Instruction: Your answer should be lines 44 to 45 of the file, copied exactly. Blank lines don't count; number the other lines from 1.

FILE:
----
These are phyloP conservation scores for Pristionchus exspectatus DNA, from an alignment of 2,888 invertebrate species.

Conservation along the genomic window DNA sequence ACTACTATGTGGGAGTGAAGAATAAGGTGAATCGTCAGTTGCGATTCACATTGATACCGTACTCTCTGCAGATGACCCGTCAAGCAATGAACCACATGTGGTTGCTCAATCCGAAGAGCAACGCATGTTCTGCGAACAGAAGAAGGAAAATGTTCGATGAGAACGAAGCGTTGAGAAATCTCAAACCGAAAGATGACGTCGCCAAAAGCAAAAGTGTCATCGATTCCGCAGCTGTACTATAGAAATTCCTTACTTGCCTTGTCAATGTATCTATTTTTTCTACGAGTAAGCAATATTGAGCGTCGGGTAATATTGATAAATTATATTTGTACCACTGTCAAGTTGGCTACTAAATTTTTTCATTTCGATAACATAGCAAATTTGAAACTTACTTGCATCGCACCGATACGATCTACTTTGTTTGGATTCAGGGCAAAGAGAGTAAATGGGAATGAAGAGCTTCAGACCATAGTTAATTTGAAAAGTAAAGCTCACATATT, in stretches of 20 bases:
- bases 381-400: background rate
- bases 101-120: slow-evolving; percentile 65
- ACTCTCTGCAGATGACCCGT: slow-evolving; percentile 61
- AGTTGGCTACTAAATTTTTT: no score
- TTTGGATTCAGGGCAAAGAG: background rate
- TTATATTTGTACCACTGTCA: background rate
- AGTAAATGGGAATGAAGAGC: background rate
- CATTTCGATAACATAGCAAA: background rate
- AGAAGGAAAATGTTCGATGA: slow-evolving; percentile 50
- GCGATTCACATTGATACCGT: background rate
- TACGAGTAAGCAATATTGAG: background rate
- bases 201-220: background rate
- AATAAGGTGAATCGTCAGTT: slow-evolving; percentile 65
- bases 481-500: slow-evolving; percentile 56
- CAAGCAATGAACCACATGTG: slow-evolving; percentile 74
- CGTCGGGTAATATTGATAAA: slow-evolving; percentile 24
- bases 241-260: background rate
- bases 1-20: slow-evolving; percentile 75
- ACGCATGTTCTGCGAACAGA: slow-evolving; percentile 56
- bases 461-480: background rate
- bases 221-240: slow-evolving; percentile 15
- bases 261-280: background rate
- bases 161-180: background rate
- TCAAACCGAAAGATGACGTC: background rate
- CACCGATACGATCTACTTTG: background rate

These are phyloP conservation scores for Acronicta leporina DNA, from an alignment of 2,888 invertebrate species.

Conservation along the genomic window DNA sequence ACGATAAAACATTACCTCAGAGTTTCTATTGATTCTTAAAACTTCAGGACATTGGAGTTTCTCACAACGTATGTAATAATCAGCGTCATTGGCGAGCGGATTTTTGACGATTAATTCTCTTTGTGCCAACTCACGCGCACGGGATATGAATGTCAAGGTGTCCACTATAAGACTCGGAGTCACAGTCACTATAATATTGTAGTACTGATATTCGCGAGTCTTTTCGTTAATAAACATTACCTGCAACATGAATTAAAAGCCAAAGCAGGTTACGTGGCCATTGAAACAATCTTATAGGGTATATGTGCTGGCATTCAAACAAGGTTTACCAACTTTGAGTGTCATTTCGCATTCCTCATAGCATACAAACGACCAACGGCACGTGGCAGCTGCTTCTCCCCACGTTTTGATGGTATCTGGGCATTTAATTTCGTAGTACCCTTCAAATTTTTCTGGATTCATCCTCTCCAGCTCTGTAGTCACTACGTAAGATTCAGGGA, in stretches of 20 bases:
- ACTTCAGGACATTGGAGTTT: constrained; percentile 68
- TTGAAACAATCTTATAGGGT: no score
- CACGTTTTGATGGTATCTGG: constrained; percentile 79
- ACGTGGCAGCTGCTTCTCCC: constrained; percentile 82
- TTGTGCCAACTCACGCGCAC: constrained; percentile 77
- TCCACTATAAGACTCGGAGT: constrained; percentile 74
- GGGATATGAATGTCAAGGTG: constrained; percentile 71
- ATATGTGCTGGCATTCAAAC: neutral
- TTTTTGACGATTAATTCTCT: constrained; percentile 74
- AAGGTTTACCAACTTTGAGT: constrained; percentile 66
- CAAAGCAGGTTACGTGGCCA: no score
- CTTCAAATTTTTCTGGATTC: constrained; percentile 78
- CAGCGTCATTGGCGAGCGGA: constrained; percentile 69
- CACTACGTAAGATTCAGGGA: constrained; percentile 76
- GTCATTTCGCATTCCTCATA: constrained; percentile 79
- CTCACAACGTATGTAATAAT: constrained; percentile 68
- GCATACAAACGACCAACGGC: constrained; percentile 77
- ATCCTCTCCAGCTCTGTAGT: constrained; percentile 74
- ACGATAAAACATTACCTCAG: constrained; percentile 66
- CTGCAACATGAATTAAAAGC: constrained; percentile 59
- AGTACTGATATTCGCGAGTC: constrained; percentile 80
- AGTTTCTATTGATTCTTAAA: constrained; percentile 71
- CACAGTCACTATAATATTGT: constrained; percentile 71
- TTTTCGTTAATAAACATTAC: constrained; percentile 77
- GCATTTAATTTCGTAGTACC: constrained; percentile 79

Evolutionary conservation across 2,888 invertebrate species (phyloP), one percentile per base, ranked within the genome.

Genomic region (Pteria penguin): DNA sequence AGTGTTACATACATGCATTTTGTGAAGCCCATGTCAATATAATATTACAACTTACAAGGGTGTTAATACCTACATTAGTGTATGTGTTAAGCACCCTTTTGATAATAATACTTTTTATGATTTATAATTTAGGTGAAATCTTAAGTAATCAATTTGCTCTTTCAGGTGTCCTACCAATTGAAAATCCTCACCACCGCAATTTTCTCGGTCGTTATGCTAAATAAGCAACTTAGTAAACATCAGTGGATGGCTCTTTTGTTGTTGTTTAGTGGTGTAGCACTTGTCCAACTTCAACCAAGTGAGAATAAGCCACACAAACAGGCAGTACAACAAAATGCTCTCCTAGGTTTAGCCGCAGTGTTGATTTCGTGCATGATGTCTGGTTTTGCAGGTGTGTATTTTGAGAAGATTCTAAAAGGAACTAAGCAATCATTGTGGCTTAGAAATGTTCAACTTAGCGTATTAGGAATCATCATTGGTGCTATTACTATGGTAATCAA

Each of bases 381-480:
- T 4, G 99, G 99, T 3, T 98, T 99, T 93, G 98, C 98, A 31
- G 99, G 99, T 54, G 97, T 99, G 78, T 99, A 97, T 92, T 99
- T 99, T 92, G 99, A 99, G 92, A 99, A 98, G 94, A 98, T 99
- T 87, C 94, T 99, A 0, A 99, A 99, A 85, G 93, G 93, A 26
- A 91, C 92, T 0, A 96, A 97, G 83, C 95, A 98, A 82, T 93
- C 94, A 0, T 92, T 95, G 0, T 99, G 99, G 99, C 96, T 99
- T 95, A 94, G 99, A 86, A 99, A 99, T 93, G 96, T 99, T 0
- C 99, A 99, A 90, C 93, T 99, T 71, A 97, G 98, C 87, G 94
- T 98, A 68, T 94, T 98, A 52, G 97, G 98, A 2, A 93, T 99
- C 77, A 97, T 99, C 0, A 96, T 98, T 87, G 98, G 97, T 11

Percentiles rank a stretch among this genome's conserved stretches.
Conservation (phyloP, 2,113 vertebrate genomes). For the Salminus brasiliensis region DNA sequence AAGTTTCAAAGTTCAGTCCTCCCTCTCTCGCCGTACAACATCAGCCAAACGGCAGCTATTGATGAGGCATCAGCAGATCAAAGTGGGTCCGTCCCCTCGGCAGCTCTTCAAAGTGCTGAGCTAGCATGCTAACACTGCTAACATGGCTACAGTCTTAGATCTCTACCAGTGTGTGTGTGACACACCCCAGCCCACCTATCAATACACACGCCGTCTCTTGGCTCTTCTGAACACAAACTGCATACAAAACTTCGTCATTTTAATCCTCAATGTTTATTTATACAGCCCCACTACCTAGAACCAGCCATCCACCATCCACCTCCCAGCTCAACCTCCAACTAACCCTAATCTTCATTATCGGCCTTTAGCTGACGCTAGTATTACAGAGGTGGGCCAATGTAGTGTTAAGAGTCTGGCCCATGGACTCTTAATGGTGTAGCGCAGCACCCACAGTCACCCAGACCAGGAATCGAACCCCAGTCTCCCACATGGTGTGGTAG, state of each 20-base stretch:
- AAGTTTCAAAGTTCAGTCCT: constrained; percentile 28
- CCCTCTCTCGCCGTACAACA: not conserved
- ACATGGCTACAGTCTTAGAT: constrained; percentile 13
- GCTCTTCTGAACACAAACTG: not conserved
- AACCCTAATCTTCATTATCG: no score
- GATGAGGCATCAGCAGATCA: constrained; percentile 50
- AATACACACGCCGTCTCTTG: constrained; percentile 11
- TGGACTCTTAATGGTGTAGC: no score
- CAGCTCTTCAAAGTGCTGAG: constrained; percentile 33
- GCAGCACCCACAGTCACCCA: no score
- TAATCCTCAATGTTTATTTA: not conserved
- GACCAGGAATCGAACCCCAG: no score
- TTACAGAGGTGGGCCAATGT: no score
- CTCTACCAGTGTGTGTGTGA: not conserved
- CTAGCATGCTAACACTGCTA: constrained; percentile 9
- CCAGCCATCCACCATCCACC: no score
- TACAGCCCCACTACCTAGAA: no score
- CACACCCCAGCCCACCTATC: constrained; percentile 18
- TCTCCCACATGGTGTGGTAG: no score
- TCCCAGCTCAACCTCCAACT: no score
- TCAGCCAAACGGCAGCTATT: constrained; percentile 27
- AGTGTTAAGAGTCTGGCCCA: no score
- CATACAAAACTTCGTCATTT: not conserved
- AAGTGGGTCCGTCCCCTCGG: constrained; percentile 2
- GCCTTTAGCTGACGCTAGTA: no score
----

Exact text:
- GTCATTTCGCATTCCTCATA: constrained; percentile 79
- CTCACAACGTATGTAATAAT: constrained; percentile 68